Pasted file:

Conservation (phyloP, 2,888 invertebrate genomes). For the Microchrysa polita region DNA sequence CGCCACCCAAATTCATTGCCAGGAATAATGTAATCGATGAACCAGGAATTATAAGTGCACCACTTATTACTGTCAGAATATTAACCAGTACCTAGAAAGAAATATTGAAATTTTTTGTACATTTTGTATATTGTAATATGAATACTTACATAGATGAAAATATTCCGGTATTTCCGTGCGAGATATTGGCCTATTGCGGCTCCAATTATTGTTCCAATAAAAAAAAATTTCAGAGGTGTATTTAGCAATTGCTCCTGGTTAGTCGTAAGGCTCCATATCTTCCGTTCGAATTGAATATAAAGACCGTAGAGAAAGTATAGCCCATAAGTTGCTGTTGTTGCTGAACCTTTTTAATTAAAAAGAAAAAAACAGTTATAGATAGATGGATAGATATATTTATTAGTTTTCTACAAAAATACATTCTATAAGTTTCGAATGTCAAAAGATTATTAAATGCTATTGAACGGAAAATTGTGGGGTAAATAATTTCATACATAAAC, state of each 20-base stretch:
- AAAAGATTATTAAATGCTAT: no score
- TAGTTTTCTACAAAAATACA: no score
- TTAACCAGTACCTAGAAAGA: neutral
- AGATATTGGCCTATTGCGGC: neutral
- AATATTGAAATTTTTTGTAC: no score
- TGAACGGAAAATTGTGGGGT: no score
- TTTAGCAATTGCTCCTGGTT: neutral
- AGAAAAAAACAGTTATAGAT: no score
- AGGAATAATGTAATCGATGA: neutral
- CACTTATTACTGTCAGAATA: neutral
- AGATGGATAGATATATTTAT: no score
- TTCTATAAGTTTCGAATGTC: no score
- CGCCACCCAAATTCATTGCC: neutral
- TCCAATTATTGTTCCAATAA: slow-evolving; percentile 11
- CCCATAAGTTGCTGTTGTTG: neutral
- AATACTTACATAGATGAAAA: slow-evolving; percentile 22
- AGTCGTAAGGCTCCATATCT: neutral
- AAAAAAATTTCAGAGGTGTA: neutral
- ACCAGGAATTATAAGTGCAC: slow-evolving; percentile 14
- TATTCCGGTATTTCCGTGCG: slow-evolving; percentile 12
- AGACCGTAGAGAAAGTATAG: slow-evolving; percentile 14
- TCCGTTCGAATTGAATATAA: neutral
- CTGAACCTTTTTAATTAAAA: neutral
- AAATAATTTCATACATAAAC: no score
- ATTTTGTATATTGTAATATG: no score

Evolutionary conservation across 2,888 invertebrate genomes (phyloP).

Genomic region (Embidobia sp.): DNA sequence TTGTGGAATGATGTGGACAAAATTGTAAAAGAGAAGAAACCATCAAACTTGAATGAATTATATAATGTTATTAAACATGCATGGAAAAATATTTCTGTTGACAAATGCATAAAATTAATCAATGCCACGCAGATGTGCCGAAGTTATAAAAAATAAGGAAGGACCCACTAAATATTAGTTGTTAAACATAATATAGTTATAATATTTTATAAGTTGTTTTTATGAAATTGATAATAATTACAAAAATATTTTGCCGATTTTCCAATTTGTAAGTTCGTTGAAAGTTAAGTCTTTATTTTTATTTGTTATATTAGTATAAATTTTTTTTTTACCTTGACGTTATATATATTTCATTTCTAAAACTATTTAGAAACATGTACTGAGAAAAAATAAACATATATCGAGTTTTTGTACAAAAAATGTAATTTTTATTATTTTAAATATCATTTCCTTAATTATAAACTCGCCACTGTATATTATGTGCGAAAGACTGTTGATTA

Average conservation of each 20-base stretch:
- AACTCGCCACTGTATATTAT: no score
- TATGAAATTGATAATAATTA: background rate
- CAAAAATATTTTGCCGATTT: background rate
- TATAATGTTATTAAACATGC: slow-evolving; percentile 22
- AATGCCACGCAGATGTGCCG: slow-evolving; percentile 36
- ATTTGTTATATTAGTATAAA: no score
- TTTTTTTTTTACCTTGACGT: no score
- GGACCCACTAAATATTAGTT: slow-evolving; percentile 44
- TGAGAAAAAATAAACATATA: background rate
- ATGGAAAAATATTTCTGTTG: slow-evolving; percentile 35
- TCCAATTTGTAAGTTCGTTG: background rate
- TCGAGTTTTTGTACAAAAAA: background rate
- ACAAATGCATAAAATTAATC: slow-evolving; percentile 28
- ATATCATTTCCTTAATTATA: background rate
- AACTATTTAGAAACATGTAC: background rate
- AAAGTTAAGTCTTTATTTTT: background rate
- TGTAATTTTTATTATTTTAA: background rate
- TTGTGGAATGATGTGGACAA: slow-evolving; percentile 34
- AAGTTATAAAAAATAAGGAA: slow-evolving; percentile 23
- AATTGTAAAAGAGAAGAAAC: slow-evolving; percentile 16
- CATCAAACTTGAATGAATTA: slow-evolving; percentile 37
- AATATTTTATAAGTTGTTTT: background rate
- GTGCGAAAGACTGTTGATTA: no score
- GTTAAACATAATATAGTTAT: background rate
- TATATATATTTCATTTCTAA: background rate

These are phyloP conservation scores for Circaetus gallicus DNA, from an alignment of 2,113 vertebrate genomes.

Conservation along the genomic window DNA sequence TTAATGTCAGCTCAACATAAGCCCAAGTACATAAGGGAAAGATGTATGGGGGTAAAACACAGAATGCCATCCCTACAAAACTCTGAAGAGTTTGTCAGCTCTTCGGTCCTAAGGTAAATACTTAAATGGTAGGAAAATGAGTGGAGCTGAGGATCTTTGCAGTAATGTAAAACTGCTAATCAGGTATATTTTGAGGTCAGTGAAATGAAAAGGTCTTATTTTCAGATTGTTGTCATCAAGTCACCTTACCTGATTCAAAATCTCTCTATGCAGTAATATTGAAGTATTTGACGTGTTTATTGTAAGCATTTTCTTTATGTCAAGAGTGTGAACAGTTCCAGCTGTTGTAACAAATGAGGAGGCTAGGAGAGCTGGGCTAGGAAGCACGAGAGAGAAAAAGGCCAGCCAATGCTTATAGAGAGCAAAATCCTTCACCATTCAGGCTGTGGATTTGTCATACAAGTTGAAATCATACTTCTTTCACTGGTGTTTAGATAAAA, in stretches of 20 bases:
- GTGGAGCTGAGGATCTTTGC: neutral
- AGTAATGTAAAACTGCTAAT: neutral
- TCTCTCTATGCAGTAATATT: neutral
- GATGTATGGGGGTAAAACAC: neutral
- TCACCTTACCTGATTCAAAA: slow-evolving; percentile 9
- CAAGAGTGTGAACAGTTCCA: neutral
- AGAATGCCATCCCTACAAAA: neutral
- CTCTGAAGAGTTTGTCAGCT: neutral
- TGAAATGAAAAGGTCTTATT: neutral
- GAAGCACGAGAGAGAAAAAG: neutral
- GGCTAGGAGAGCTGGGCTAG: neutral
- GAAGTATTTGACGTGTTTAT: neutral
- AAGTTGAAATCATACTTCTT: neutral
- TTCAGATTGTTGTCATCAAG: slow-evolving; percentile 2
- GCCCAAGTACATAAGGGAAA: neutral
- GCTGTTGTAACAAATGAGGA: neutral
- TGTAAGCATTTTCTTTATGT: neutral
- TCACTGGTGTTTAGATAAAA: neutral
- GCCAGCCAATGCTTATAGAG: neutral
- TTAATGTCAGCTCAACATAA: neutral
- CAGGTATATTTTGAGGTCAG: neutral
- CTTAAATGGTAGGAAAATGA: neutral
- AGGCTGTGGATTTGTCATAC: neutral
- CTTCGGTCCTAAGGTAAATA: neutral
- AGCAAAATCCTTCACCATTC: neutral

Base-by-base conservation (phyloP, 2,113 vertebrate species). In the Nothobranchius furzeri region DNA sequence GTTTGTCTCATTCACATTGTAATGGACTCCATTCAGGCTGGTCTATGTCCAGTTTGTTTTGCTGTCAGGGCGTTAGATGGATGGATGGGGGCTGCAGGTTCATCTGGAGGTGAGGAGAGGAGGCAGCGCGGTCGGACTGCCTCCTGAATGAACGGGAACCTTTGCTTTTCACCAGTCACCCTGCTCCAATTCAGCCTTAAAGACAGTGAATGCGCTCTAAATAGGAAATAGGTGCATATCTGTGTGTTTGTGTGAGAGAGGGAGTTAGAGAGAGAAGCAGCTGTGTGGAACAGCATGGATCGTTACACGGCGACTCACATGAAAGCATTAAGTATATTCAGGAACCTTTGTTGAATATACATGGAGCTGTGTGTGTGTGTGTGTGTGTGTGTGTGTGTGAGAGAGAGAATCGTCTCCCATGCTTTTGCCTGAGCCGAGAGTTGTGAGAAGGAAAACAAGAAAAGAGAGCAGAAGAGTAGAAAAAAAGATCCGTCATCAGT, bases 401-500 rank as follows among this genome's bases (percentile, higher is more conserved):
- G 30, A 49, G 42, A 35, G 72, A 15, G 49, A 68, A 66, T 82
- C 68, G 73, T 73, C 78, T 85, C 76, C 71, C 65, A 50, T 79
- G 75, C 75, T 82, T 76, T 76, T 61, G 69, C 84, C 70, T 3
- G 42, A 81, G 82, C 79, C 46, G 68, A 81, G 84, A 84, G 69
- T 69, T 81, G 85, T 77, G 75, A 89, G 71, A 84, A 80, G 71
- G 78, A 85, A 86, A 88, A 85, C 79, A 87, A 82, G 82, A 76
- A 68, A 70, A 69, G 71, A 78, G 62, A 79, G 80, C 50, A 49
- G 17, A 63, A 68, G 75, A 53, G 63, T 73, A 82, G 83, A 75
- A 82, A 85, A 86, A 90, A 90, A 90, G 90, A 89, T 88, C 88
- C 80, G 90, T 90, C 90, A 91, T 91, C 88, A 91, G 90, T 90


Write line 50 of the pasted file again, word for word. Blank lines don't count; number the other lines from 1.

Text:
- CATCAAACTTGAATGAATTA: slow-evolving; percentile 37